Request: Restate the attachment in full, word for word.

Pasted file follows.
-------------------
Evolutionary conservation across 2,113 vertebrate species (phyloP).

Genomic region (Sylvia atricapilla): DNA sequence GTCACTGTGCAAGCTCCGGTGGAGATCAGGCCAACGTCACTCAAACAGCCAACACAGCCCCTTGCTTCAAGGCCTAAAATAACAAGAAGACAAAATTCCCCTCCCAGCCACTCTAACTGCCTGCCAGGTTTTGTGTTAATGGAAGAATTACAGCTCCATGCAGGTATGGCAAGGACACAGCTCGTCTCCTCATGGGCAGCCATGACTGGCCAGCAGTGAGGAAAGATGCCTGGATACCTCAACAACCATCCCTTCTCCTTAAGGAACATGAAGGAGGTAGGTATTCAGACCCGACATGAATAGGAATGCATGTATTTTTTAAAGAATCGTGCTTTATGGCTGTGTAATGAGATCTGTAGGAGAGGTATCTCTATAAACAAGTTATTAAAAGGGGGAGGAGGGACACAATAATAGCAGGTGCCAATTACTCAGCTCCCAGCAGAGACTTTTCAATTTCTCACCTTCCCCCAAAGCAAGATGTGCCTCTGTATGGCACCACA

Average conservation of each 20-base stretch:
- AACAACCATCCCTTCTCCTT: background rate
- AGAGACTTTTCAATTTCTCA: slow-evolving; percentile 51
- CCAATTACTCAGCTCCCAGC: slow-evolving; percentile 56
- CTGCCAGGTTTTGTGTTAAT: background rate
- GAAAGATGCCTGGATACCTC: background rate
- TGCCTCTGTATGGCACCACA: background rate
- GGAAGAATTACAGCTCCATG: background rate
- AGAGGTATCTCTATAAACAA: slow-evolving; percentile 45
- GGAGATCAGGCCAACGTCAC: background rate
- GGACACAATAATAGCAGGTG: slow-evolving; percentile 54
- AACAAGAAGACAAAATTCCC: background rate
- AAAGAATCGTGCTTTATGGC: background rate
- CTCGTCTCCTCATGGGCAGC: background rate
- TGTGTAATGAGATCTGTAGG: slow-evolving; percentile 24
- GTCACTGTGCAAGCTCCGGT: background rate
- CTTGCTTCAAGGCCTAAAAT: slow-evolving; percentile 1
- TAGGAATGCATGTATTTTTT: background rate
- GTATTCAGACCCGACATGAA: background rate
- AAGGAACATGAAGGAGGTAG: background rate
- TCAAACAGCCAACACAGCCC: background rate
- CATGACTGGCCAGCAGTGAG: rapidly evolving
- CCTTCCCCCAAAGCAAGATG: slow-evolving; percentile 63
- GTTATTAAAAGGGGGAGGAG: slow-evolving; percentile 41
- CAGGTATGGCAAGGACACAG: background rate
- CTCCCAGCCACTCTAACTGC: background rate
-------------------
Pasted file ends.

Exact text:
Evolutionary conservation across 2,113 vertebrate species (phyloP).

Genomic region (Sylvia atricapilla): DNA sequence GTCACTGTGCAAGCTCCGGTGGAGATCAGGCCAACGTCACTCAAACAGCCAACACAGCCCCTTGCTTCAAGGCCTAAAATAACAAGAAGACAAAATTCCCCTCCCAGCCACTCTAACTGCCTGCCAGGTTTTGTGTTAATGGAAGAATTACAGCTCCATGCAGGTATGGCAAGGACACAGCTCGTCTCCTCATGGGCAGCCATGACTGGCCAGCAGTGAGGAAAGATGCCTGGATACCTCAACAACCATCCCTTCTCCTTAAGGAACATGAAGGAGGTAGGTATTCAGACCCGACATGAATAGGAATGCATGTATTTTTTAAAGAATCGTGCTTTATGGCTGTGTAATGAGATCTGTAGGAGAGGTATCTCTATAAACAAGTTATTAAAAGGGGGAGGAGGGACACAATAATAGCAGGTGCCAATTACTCAGCTCCCAGCAGAGACTTTTCAATTTCTCACCTTCCCCCAAAGCAAGATGTGCCTCTGTATGGCACCACA

Average conservation of each 20-base stretch:
- AACAACCATCCCTTCTCCTT: background rate
- AGAGACTTTTCAATTTCTCA: slow-evolving; percentile 51
- CCAATTACTCAGCTCCCAGC: slow-evolving; percentile 56
- CTGCCAGGTTTTGTGTTAAT: background rate
- GAAAGATGCCTGGATACCTC: background rate
- TGCCTCTGTATGGCACCACA: background rate
- GGAAGAATTACAGCTCCATG: background rate
- AGAGGTATCTCTATAAACAA: slow-evolving; percentile 45
- GGAGATCAGGCCAACGTCAC: background rate
- GGACACAATAATAGCAGGTG: slow-evolving; percentile 54
- AACAAGAAGACAAAATTCCC: background rate
- AAAGAATCGTGCTTTATGGC: background rate
- CTCGTCTCCTCATGGGCAGC: background rate
- TGTGTAATGAGATCTGTAGG: slow-evolving; percentile 24
- GTCACTGTGCAAGCTCCGGT: background rate
- CTTGCTTCAAGGCCTAAAAT: slow-evolving; percentile 1
- TAGGAATGCATGTATTTTTT: background rate
- GTATTCAGACCCGACATGAA: background rate
- AAGGAACATGAAGGAGGTAG: background rate
- TCAAACAGCCAACACAGCCC: background rate
- CATGACTGGCCAGCAGTGAG: rapidly evolving
- CCTTCCCCCAAAGCAAGATG: slow-evolving; percentile 63
- GTTATTAAAAGGGGGAGGAG: slow-evolving; percentile 41
- CAGGTATGGCAAGGACACAG: background rate
- CTCCCAGCCACTCTAACTGC: background rate